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Chrissie Cole
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Bayer Pharmaceuticals Removes Remaining Stocks of Trasylol

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Bayer HealthCare Pharmaceuticals has notified the FDA that the company has begun removal of remaining Trasylol from the U.S. market, which includes mostly hospitals, warehouse or physician’s stock. Bayer and the FDA are working together to ensure a smooth transition.

Under a limited use agreement, Trayslol is limited to investigational use of the drug according to the procedures outlined in a special treatment protocol which allows for certain patients who are at increased risk of blood loss during coronary artery bypass graft surgery and have no other alternative therapy options. Doctors who use this option must also verify that the benefits clearly outweigh the risk to their patient.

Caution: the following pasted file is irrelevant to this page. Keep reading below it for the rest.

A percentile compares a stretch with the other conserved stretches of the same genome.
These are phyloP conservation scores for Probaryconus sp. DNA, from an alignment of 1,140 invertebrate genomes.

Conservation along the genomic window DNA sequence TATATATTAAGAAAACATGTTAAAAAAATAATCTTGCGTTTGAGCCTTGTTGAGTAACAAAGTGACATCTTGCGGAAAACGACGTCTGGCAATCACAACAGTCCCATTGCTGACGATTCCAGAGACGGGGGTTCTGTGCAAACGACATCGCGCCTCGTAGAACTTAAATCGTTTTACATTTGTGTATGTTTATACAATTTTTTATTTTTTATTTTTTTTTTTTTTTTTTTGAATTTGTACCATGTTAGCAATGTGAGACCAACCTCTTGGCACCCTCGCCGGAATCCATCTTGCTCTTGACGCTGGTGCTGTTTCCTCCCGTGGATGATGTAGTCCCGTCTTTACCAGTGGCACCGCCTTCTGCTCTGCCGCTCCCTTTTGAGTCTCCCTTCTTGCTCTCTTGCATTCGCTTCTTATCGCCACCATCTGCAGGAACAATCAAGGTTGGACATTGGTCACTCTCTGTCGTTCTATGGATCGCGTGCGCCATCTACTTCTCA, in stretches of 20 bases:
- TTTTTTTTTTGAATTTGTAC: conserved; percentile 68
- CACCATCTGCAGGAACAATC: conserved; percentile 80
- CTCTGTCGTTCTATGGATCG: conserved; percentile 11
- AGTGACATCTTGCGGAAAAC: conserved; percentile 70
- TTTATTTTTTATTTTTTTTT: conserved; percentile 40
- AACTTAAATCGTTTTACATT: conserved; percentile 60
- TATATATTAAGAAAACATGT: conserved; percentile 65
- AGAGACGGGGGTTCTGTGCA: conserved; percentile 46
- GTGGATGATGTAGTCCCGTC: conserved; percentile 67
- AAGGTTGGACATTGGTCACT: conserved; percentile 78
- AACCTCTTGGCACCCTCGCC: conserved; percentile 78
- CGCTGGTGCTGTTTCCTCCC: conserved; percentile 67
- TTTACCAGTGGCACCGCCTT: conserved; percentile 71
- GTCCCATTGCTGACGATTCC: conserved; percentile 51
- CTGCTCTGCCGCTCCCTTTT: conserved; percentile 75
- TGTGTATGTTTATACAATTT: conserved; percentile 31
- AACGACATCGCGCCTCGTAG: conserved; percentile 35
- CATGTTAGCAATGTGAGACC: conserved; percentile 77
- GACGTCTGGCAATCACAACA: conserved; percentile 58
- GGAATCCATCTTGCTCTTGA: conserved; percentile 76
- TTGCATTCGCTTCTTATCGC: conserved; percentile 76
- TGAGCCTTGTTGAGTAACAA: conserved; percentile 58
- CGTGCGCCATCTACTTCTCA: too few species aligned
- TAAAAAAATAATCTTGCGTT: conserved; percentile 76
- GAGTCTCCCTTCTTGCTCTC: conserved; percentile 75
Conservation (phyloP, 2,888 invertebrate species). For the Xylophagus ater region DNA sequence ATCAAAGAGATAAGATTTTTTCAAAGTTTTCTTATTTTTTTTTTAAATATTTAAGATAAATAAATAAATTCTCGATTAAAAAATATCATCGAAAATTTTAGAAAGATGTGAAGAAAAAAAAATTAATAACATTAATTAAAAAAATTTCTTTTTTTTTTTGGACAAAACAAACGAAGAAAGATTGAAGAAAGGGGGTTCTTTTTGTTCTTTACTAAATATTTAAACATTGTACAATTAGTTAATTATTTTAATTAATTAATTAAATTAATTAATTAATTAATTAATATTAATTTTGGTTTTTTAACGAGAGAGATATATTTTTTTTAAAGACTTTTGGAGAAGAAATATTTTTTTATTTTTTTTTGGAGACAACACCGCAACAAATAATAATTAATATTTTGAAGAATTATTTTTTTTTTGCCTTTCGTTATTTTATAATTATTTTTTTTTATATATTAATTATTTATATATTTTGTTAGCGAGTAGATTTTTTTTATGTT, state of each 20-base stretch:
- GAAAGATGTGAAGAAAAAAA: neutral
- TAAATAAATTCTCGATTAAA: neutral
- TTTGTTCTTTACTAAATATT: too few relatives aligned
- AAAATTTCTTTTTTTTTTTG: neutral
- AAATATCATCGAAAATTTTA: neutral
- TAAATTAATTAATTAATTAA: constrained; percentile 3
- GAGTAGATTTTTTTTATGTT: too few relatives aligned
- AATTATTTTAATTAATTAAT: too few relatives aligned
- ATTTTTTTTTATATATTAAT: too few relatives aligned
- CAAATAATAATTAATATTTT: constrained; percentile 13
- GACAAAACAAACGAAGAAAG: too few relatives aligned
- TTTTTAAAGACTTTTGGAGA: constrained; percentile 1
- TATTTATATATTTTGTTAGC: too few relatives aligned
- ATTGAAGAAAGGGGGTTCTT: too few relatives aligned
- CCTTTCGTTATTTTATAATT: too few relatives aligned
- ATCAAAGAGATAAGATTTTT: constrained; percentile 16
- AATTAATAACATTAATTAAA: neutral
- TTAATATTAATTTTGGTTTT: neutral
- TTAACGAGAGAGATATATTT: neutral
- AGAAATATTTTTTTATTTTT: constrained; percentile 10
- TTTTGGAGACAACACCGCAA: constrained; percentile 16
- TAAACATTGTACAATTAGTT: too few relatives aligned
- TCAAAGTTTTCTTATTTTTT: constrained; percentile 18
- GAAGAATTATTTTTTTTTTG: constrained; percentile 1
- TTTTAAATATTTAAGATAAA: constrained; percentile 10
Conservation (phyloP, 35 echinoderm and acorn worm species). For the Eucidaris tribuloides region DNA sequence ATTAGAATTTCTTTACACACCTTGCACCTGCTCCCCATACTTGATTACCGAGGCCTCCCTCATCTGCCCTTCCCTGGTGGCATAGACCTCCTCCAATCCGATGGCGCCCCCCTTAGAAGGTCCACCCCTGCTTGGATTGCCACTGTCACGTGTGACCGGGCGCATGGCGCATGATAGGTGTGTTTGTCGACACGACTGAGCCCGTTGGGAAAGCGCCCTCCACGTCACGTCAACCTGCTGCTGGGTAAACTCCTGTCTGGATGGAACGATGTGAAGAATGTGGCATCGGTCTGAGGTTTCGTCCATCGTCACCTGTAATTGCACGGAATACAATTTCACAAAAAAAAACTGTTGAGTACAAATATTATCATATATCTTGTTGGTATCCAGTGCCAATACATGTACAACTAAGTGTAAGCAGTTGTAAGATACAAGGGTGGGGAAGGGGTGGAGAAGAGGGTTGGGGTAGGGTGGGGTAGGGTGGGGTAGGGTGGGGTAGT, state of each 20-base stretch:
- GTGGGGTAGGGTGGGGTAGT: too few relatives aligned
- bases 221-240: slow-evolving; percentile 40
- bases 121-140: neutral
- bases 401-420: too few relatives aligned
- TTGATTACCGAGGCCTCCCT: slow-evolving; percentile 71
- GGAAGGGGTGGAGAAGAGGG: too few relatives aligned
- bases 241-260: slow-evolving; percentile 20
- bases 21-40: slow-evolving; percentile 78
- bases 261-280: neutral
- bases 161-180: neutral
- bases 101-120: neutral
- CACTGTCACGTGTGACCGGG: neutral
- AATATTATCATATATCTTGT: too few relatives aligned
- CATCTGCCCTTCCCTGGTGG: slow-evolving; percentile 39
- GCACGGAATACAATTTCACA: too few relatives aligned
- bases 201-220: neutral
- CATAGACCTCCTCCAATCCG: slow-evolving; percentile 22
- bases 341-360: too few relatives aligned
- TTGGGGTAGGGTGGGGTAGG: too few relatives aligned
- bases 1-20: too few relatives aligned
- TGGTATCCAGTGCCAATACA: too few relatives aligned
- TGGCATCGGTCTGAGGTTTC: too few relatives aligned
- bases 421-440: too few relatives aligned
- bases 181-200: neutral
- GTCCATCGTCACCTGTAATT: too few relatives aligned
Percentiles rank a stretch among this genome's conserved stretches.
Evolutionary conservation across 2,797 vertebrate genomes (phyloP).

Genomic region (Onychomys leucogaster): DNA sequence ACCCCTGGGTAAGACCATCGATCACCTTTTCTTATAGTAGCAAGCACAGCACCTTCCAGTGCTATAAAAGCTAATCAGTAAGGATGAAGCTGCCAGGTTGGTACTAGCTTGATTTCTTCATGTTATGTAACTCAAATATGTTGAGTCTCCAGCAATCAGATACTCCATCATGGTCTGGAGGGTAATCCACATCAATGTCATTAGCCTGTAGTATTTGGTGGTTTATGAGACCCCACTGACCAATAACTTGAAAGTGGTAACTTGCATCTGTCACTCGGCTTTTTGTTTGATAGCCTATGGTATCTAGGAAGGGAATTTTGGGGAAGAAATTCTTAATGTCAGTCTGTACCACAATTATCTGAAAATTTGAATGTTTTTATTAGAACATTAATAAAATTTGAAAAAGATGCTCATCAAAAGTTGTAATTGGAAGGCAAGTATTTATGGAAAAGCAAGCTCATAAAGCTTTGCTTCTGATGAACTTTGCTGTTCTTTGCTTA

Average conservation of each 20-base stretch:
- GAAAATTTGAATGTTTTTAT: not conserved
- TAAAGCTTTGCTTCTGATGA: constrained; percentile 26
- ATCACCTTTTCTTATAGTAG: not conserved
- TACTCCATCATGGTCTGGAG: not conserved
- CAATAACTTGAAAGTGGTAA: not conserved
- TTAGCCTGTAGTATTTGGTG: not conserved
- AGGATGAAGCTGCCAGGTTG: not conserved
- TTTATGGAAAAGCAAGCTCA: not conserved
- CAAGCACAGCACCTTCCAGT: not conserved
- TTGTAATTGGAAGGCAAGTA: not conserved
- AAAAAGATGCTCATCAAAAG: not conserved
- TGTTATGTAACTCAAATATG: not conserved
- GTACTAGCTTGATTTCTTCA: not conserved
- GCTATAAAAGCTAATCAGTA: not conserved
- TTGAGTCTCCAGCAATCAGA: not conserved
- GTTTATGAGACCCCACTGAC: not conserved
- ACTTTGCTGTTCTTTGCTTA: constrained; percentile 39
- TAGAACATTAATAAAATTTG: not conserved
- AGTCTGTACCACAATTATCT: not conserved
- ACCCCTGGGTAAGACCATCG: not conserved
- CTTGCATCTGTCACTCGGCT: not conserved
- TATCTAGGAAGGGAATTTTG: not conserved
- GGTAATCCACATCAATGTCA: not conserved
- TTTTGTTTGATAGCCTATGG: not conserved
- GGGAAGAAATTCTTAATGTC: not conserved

The FDA limits access to certain drugs, such as Trasylol, to patients with serious or life threatening disease or conditions who lack other medical options who may benefit from such therapies. This type of access requires the submission of protocol which is then reviewed and approved by the agency. Bayer has agreed to provide Traysylol the limited use above.

Trasylol Background: On November 5, 2007 the U.S. Food and Drug Administration announced that Bayer agreed to an FDA-requested marketing suspension of Trasylol, a drug to control bleeding during heart procedures. At that time, preliminary results from a Canadian study suggested increased risk of death compared to two other drugs used for the same purpose included in the study.